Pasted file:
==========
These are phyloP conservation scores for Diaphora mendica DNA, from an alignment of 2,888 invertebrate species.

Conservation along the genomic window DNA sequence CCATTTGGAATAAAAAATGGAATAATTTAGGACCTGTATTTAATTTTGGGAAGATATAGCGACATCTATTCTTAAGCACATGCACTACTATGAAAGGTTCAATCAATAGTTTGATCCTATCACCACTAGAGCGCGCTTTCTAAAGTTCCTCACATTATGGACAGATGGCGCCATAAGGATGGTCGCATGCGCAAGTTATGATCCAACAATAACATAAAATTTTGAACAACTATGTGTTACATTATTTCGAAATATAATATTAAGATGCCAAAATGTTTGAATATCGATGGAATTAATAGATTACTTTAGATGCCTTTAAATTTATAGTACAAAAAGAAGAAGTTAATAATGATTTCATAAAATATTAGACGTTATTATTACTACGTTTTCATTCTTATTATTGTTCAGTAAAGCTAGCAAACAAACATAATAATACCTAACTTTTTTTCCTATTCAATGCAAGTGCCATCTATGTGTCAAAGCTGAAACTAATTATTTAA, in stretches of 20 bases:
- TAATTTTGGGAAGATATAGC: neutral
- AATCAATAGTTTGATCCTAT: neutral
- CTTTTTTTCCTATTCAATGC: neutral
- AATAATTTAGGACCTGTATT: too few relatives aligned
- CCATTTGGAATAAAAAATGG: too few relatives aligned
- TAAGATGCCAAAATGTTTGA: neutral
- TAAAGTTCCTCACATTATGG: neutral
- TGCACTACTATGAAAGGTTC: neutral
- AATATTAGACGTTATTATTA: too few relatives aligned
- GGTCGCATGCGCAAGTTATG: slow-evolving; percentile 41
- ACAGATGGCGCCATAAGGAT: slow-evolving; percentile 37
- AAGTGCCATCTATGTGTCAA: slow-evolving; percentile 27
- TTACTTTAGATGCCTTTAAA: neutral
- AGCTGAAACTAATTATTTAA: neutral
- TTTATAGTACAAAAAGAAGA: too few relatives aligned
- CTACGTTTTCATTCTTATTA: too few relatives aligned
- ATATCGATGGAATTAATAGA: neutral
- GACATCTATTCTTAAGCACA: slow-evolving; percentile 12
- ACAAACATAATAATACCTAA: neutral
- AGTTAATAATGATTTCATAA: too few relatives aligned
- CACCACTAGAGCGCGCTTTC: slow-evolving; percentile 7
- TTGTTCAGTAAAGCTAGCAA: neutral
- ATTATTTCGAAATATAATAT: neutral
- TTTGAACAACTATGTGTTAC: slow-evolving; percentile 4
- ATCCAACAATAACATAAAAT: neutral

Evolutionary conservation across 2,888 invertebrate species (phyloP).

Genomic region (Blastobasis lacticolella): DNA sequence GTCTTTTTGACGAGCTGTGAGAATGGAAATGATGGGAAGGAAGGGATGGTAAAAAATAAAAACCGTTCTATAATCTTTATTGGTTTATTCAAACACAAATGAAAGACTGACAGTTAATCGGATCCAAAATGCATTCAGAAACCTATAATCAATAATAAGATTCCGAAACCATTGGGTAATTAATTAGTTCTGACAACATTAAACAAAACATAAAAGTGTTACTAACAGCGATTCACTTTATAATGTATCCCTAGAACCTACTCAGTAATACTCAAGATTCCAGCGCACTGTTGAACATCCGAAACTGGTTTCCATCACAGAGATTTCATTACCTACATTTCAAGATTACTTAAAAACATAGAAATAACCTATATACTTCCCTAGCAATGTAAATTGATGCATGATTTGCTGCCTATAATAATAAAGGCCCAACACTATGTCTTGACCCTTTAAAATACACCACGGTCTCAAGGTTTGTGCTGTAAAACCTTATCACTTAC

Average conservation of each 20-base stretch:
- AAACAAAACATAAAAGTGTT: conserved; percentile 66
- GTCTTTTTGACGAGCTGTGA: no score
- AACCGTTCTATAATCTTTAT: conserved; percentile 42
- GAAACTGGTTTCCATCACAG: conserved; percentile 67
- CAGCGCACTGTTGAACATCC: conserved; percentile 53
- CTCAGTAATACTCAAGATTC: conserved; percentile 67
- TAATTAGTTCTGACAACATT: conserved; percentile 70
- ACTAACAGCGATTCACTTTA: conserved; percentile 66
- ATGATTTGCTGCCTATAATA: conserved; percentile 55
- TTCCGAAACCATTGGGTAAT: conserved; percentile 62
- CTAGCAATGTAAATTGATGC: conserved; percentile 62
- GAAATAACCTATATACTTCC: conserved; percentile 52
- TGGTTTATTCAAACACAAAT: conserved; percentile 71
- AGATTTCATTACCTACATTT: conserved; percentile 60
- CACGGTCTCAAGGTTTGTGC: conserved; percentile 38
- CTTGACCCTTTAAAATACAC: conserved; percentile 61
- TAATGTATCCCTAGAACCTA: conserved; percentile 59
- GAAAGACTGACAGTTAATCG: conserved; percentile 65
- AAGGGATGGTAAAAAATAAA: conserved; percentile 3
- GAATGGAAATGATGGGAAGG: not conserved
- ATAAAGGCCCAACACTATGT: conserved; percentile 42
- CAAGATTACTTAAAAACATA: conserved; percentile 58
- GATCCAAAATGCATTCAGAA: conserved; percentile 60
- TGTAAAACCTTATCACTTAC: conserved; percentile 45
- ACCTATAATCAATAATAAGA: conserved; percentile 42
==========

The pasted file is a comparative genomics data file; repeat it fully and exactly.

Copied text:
These are phyloP conservation scores for Diaphora mendica DNA, from an alignment of 2,888 invertebrate species.

Conservation along the genomic window DNA sequence CCATTTGGAATAAAAAATGGAATAATTTAGGACCTGTATTTAATTTTGGGAAGATATAGCGACATCTATTCTTAAGCACATGCACTACTATGAAAGGTTCAATCAATAGTTTGATCCTATCACCACTAGAGCGCGCTTTCTAAAGTTCCTCACATTATGGACAGATGGCGCCATAAGGATGGTCGCATGCGCAAGTTATGATCCAACAATAACATAAAATTTTGAACAACTATGTGTTACATTATTTCGAAATATAATATTAAGATGCCAAAATGTTTGAATATCGATGGAATTAATAGATTACTTTAGATGCCTTTAAATTTATAGTACAAAAAGAAGAAGTTAATAATGATTTCATAAAATATTAGACGTTATTATTACTACGTTTTCATTCTTATTATTGTTCAGTAAAGCTAGCAAACAAACATAATAATACCTAACTTTTTTTCCTATTCAATGCAAGTGCCATCTATGTGTCAAAGCTGAAACTAATTATTTAA, in stretches of 20 bases:
- TAATTTTGGGAAGATATAGC: neutral
- AATCAATAGTTTGATCCTAT: neutral
- CTTTTTTTCCTATTCAATGC: neutral
- AATAATTTAGGACCTGTATT: too few relatives aligned
- CCATTTGGAATAAAAAATGG: too few relatives aligned
- TAAGATGCCAAAATGTTTGA: neutral
- TAAAGTTCCTCACATTATGG: neutral
- TGCACTACTATGAAAGGTTC: neutral
- AATATTAGACGTTATTATTA: too few relatives aligned
- GGTCGCATGCGCAAGTTATG: slow-evolving; percentile 41
- ACAGATGGCGCCATAAGGAT: slow-evolving; percentile 37
- AAGTGCCATCTATGTGTCAA: slow-evolving; percentile 27
- TTACTTTAGATGCCTTTAAA: neutral
- AGCTGAAACTAATTATTTAA: neutral
- TTTATAGTACAAAAAGAAGA: too few relatives aligned
- CTACGTTTTCATTCTTATTA: too few relatives aligned
- ATATCGATGGAATTAATAGA: neutral
- GACATCTATTCTTAAGCACA: slow-evolving; percentile 12
- ACAAACATAATAATACCTAA: neutral
- AGTTAATAATGATTTCATAA: too few relatives aligned
- CACCACTAGAGCGCGCTTTC: slow-evolving; percentile 7
- TTGTTCAGTAAAGCTAGCAA: neutral
- ATTATTTCGAAATATAATAT: neutral
- TTTGAACAACTATGTGTTAC: slow-evolving; percentile 4
- ATCCAACAATAACATAAAAT: neutral

Evolutionary conservation across 2,888 invertebrate species (phyloP).

Genomic region (Blastobasis lacticolella): DNA sequence GTCTTTTTGACGAGCTGTGAGAATGGAAATGATGGGAAGGAAGGGATGGTAAAAAATAAAAACCGTTCTATAATCTTTATTGGTTTATTCAAACACAAATGAAAGACTGACAGTTAATCGGATCCAAAATGCATTCAGAAACCTATAATCAATAATAAGATTCCGAAACCATTGGGTAATTAATTAGTTCTGACAACATTAAACAAAACATAAAAGTGTTACTAACAGCGATTCACTTTATAATGTATCCCTAGAACCTACTCAGTAATACTCAAGATTCCAGCGCACTGTTGAACATCCGAAACTGGTTTCCATCACAGAGATTTCATTACCTACATTTCAAGATTACTTAAAAACATAGAAATAACCTATATACTTCCCTAGCAATGTAAATTGATGCATGATTTGCTGCCTATAATAATAAAGGCCCAACACTATGTCTTGACCCTTTAAAATACACCACGGTCTCAAGGTTTGTGCTGTAAAACCTTATCACTTAC

Average conservation of each 20-base stretch:
- AAACAAAACATAAAAGTGTT: conserved; percentile 66
- GTCTTTTTGACGAGCTGTGA: no score
- AACCGTTCTATAATCTTTAT: conserved; percentile 42
- GAAACTGGTTTCCATCACAG: conserved; percentile 67
- CAGCGCACTGTTGAACATCC: conserved; percentile 53
- CTCAGTAATACTCAAGATTC: conserved; percentile 67
- TAATTAGTTCTGACAACATT: conserved; percentile 70
- ACTAACAGCGATTCACTTTA: conserved; percentile 66
- ATGATTTGCTGCCTATAATA: conserved; percentile 55
- TTCCGAAACCATTGGGTAAT: conserved; percentile 62
- CTAGCAATGTAAATTGATGC: conserved; percentile 62
- GAAATAACCTATATACTTCC: conserved; percentile 52
- TGGTTTATTCAAACACAAAT: conserved; percentile 71
- AGATTTCATTACCTACATTT: conserved; percentile 60
- CACGGTCTCAAGGTTTGTGC: conserved; percentile 38
- CTTGACCCTTTAAAATACAC: conserved; percentile 61
- TAATGTATCCCTAGAACCTA: conserved; percentile 59
- GAAAGACTGACAGTTAATCG: conserved; percentile 65
- AAGGGATGGTAAAAAATAAA: conserved; percentile 3
- GAATGGAAATGATGGGAAGG: not conserved
- ATAAAGGCCCAACACTATGT: conserved; percentile 42
- CAAGATTACTTAAAAACATA: conserved; percentile 58
- GATCCAAAATGCATTCAGAA: conserved; percentile 60
- TGTAAAACCTTATCACTTAC: conserved; percentile 45
- ACCTATAATCAATAATAAGA: conserved; percentile 42